McKinsey to cut hundreds of jobs as consultancy demand weakens

Office workers.
Office workers. Copyright Canva.
Copyright Canva.
By Eleanor Butler
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The consultancy giant is planning for another series of lay-offs following a pandemic hiring boom.


American multinational McKinsey is preparing to cut around 360 jobs across its design, data engineering, cloud and software divisions.

The move comes in response to a slowing demand for consultancy services, which already pushed McKinsey to axe 1,400 jobs in back-office and support functions last year.

"We invest to grow capabilities that match our clients' priorities, and adjust the size of a small number of others as appropriate," a McKinsey spokesperson said in response to the layoffs.

"As part of this process, some roles will be eliminated within this small number of capabilities. We will ensure departing colleagues receive support both during and after their transition."

According to Bloomberg, traditional consultant roles won’t be affected in this round of restructuring.

Cuts are expected to impact around 3% of 12,000 workers across the business' offices who are considered to be specialists or technical experts.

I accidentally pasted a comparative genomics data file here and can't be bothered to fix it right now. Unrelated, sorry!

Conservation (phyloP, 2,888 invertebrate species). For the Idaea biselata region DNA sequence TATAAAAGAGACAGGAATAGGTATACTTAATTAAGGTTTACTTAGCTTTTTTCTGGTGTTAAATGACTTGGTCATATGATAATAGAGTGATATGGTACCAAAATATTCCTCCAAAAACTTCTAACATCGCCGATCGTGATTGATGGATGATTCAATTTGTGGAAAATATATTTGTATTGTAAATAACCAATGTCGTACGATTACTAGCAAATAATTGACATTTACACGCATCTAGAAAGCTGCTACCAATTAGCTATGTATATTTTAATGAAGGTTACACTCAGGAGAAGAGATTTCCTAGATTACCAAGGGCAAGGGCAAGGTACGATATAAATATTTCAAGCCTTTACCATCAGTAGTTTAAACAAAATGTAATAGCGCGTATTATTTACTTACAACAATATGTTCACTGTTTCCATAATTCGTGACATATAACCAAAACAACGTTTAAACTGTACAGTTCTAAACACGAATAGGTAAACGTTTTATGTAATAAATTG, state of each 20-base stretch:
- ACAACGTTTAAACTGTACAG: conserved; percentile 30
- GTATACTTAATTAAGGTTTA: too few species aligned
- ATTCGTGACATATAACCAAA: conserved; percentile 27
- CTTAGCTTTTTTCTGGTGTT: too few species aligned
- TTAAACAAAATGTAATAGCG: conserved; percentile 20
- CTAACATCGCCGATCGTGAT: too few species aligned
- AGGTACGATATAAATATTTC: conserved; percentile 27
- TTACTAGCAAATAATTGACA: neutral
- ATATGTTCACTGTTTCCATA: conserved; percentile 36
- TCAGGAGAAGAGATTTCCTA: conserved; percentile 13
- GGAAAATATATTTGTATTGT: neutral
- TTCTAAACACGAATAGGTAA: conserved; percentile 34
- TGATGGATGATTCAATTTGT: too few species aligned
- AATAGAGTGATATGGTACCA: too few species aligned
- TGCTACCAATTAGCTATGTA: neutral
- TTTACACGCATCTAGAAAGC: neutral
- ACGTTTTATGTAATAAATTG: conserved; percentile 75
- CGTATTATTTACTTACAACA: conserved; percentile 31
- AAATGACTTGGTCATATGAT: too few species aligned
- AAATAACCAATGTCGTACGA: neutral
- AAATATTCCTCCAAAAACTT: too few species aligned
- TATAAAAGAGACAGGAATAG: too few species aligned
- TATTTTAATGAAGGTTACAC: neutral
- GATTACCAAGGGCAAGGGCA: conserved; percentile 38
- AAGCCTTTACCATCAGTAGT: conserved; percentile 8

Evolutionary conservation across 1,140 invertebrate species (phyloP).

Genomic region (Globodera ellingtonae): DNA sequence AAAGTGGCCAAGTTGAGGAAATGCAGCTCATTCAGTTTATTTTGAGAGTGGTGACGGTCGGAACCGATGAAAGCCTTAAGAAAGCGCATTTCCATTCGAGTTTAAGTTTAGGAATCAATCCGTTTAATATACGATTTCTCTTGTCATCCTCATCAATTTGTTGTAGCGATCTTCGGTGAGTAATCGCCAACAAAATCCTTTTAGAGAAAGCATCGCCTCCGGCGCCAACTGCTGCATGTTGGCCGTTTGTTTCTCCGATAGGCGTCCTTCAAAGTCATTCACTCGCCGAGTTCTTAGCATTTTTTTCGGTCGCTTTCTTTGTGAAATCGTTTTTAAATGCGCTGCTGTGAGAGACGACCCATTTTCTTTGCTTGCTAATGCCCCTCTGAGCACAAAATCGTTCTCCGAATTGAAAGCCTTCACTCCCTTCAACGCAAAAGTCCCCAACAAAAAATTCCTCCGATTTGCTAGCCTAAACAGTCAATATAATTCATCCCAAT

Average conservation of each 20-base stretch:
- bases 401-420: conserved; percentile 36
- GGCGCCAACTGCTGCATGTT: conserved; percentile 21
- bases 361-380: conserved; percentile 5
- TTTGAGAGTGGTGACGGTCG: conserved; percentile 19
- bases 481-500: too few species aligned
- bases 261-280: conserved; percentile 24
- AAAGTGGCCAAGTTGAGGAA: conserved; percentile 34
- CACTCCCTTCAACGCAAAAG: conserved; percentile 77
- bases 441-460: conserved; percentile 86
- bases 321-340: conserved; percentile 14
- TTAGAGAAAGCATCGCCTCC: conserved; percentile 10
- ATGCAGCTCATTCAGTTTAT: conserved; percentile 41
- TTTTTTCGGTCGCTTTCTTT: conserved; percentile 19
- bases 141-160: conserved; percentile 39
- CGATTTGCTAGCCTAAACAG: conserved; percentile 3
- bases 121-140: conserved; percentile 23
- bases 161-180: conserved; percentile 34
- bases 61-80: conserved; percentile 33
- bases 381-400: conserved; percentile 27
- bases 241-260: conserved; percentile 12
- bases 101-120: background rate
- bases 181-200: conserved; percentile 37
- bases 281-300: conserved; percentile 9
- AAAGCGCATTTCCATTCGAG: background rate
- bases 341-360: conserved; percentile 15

McKinsey, which has offices in more than 65 countries, currently employs around 45,000 staff in total, a jump from a headcount of approximately 28,000 in 2018.

The firm generated a record $16 billion (€14.89 billion) in revenue last year, although there are signs of nervousness within the industry.

For the best part of the last decade, 60% of clients expected to increase their spend on professional consultancy services, according to a report from Source Global Research.

Looking ahead to 2024, the group says that just under 32% of clients anticipate spending more on these services, whilst 56% expect to decrease their spend.

During the pandemic period, demand for consultants jumped as businesses sought to digitalise their operations and react to volatile economic conditions.

Now, as the dust has settled, a number of consulting firms have announced job cuts, notably Ernst & Young, PwC, and Accenture.

In March, the Times reported that McKinsey was even offering some staff nine months’ pay, along with career-coaching services, to leave the firm.

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